The exposure of ClimateGate and the impending failure of the Copenhagen climate summit have the global warming community on the ropes. And to add insult to their injury, Sen. James Inhofe, R-Okla., has taken his one-man truth squad to Copenhagen, to continue to underscore just how absurd the idea of anthropogenic global warming is.
That has drawn the ire of the left, which knows it's losing momentum here and abroad as the Copenhagen summit is nearing the end. And that has enticed two prominent left-wing heroes, MSNBC "Countdown" host Keith Olbermann and Comedy Central's "The Daily Show" host Jon Stewart to taking on Inhofe.
On Olbermann's Dec. 14 broadcast, he awarded Inhofe the second-place prize in his "Worst Persons in the World" segment, based on Inhofe disputing the so-called "warmest decade on record" talking point that is a favorite of global warming alarmists and is based on narrowly interpreted climate data.
Perhaps there is something obstructing the view overlooking Rockefeller Plaza, where MSNBC broadcasts "Countdown" nightly because the show's host, Keith Olbermann fails to see the existence of a news media with a liberal bias.
On MSNBC's Dec. 14 broadcast of "Countdown," Olbermann came to the defense of NBC's "Law & Order: Special Victims Unit" executive producer and noted left-winger Dick Wolf. The Dec. 9 episode of Wolf's program featured a killer who targeted the children of illegal immigrants and in that episode, one of the characters, played by John Larroquette, blamed conservatives "like Bill O'Reilly, Rush Limbaugh and Glenn Beck" for inciting violence against immigrants. That prompted O'Reilly on Dec. 10, the next broadcast of the Fox News Channel's "The O'Reilly Factor," to fire back at Wolf.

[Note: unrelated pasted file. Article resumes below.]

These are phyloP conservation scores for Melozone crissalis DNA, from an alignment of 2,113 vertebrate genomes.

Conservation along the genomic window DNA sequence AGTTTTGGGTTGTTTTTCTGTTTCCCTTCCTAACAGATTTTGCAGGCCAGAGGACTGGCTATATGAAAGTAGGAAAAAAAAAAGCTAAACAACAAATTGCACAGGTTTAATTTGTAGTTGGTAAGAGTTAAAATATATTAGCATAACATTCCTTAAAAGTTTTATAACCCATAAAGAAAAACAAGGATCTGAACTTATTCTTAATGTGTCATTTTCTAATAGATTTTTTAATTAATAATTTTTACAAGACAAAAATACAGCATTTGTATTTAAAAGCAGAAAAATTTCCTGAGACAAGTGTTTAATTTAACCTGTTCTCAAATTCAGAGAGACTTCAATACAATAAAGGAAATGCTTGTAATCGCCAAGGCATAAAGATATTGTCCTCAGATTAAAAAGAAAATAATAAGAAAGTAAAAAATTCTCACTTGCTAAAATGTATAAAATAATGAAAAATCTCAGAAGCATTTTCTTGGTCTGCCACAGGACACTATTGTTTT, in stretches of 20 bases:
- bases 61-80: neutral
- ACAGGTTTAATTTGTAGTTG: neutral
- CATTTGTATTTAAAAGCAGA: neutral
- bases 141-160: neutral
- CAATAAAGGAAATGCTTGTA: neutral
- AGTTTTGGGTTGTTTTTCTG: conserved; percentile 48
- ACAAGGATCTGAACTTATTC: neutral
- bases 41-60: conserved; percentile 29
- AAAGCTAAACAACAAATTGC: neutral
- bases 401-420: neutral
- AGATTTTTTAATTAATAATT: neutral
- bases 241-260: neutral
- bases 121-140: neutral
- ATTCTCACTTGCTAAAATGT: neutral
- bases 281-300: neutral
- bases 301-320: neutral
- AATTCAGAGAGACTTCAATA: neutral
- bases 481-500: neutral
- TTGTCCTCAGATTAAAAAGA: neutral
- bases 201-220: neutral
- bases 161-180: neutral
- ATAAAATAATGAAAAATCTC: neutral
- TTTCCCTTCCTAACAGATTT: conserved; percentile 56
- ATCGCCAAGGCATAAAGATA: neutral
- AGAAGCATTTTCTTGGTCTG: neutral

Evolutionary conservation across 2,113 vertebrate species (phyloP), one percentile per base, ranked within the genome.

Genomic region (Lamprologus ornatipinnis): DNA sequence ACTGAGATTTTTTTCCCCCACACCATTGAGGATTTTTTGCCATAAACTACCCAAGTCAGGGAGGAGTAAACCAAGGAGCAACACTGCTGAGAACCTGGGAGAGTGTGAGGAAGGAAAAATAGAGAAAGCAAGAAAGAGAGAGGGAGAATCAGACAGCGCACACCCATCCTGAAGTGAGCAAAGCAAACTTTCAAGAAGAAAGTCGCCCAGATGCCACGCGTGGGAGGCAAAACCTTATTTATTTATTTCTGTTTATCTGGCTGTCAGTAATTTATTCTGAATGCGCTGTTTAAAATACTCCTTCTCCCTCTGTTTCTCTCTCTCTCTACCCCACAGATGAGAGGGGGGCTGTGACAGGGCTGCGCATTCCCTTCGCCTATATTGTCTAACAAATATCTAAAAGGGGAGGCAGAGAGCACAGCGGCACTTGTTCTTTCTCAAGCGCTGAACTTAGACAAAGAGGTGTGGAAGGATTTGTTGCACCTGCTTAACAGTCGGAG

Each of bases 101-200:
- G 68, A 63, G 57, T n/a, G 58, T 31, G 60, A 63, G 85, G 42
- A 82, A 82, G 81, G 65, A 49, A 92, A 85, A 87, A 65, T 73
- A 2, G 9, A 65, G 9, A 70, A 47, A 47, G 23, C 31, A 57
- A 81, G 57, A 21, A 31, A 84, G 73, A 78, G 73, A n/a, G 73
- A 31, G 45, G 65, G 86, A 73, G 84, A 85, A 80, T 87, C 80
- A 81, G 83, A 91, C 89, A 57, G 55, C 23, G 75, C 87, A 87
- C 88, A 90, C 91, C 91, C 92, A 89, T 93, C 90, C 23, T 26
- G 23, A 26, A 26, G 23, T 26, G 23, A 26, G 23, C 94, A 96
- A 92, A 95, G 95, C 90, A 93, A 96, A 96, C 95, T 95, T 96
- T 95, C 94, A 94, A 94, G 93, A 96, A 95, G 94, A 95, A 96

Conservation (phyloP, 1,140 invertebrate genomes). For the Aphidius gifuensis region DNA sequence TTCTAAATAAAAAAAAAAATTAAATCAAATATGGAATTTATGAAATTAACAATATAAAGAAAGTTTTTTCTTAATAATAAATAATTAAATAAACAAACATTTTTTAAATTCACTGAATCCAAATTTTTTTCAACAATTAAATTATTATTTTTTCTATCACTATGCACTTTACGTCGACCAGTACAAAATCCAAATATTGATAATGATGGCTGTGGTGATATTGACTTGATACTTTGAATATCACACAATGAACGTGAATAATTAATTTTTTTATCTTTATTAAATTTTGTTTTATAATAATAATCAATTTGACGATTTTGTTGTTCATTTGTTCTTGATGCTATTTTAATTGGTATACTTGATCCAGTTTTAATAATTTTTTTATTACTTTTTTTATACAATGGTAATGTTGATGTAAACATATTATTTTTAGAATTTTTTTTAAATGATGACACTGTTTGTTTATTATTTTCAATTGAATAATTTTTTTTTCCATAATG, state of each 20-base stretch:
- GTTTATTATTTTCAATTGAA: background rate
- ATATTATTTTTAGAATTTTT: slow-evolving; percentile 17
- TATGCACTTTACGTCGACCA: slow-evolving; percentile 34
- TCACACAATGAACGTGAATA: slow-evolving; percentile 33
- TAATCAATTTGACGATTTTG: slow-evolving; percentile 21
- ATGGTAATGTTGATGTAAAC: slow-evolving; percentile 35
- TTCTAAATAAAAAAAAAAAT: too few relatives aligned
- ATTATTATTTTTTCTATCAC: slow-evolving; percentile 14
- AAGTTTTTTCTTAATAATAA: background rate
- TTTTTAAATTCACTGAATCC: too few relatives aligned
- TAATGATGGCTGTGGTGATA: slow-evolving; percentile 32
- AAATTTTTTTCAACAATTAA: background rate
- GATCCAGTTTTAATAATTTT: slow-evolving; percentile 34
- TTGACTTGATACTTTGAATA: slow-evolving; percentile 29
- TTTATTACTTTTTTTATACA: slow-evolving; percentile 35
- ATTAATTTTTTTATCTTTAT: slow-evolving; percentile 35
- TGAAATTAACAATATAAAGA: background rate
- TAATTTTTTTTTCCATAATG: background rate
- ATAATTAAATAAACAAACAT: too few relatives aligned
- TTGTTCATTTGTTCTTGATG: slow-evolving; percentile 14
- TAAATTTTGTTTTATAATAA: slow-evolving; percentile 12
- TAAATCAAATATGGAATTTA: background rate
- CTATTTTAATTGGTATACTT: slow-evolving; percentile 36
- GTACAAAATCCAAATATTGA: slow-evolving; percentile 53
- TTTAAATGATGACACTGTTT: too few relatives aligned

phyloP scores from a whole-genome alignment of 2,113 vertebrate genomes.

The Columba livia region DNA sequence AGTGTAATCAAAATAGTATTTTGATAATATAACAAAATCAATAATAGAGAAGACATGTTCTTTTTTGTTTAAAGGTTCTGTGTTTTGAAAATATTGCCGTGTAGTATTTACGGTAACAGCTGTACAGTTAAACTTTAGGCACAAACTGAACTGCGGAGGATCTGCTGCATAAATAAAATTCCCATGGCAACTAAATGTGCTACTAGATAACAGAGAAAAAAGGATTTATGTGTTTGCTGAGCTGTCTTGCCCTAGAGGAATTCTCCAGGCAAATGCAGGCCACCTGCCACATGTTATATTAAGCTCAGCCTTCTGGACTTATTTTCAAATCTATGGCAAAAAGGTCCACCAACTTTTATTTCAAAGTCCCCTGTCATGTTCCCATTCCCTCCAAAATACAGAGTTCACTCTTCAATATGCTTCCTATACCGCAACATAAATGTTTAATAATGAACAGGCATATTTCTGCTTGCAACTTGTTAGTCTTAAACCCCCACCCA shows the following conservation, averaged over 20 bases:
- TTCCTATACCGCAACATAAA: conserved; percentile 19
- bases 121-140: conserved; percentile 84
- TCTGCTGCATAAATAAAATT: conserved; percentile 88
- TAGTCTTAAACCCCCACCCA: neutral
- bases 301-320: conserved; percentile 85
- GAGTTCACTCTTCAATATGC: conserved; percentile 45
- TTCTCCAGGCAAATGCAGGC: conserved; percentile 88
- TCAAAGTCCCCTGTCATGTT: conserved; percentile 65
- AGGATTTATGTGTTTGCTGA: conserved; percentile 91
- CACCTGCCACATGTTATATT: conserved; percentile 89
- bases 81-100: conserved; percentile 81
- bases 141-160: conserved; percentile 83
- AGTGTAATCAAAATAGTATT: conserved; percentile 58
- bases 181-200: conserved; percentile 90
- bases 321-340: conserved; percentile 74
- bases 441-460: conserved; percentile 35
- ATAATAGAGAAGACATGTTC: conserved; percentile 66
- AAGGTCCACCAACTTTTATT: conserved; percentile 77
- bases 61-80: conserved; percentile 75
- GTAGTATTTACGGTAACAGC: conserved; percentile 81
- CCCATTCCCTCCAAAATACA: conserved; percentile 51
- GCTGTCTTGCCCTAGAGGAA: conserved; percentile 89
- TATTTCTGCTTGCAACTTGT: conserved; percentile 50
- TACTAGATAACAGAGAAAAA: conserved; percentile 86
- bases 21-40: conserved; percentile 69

And that led Olbermann to respond to O'Reilly, five days later, which deteriorated into Olbermann making the seemingly laughable assertion there is no such thing as the liberal media. Olbermann began his tirade by attacking Andrew Breitbart, who is launching a Web site called "Big Journalism," which will take on "the Democratic-media complex."
It's a good thing New York Times columnist Thomas Friedman wasn't a used car salesman because CNBC "Squawk on the Street" co-host Mark Haines would have driven off the lot in a lemon.
Friedman appeared on the Dec. 14 broadcast of "Squawk on the Street" to promote the paperback release of his book, "Hot, Flat, and Crowded." And once again, he made the case the United States is lagging behind in green technology and the only way to overcome this innovation gap is to set some sort of premium on the price of using carbon-based energy sources, as he meticulously argued in his book.
Friedman insisted it will take action by the government to impose these premiums and to grant some sort of long-term subsidy to stimulate this innovation. Haines, showing he was sold on Friedman's premise, expressed his doubt this could ever be set in motion.